Former Baltimore City State's Attorney Marilyn Mosby was convicted Thursday on two counts of perjury.
The federal jury's verdict came in response to false claims about financial problems during the COVID-19 pandemic that included withdrawing money from the city retirement fund.
BREAKING: Former Baltimore prosecutor Marilyn Mosby found guilty on 2 counts of perjury https://t.co/0yGA6CXxpe
— Fox News (@FoxNews) November 9, 2023
"We respect the jury’s verdict and remain steadfastly committed to our mission to uphold the rule of law, keep our country safe, protect the civil rights of all Americans, and safeguard public property," U.S. Attorney Erek L. Barron said, according to Fox News.
"Mosby faces a maximum sentence of five years in prison for each of the two perjury counts. U.S. District Judge Lydia K. Griggsby hasn't scheduled a sentencing hearing," it added.
A former top prosecutor for the city of Baltimore has been convicted of charges that she lied about the finances of a side business to improperly access retirement funds during the pandemic, using the money to buy two Florida homes. https://t.co/0O1VgIMY8E
— NBC News (@NBCNews) November 10, 2023
"Mosby also faces separate charges of mortgage fraud. A trial date for those charges hasn’t been set," NBC News reported.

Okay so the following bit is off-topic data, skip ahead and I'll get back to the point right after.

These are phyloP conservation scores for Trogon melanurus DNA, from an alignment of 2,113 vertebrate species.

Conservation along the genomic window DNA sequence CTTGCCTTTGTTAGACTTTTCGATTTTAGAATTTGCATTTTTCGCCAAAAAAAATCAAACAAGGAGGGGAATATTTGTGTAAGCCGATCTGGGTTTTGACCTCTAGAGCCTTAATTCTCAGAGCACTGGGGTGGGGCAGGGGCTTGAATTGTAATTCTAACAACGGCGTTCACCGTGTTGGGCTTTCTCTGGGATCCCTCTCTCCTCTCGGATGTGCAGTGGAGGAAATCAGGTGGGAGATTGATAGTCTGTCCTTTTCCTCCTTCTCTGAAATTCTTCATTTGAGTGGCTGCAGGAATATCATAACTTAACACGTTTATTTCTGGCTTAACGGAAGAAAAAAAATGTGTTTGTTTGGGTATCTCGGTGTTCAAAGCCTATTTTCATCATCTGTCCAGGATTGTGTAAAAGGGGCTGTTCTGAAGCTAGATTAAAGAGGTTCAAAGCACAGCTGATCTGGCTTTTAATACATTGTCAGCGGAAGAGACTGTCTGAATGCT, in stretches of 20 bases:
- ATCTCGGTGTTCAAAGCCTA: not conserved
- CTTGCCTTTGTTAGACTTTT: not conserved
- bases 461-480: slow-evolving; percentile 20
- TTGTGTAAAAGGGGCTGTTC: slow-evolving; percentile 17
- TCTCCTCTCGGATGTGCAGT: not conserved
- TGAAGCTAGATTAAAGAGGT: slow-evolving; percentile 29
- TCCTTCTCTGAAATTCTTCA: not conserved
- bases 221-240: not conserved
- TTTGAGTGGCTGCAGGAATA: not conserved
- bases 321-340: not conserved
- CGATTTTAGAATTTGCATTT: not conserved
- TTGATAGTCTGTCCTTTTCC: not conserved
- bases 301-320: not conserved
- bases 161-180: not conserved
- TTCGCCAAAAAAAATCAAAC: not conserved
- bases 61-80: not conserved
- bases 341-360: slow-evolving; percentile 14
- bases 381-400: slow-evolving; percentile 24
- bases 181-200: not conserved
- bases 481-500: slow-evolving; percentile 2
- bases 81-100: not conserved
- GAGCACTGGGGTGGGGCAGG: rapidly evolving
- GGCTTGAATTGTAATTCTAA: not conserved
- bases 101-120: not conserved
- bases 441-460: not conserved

"In 2020, at the height of the pandemic, Mosby withdrew $90,000 from Baltimore's deferred compensation plan. She received her full salary, about $250,000 that year," it continued.
Former Baltimore City State's Attorney Marilyn Mosby was found guilty on Thursday of two counts of perjury by a federal jury in Maryland.
Mosby falsely claimed she was suffering from "financial hardship" and obtained federal funds illegally.https://t.co/oQHgA6j7uh
— ABC News (@ABC) November 10, 2023
"Mosby was known for charging the six police officers involved in the Freddy Gray case, a Black man who died while in police custody in 2015. The officers were later either acquitted or their trials were declared a mistrial," ABC News reported.
"The indictment, filed in January of 2022, says that Mosby falsely certified that she met at least one of the qualifications for distribution as defined under the CARES Act, specifically, that she experienced adverse financial consequences from the Coronavirus," it noted.
Mosby's case noted that the money was used for the down payment of two vacation homes in Florida rather than on expenses that she incurred during the pandemic.
The two withdrawals from the city's fund were for $40,000 and $50,000 under the COVID-19-related requests.
Mosby's case has now reached its verdict but her sentencing has yet to be determined. It is unclear whether she will serve jail time or for how long as her outcome is determined.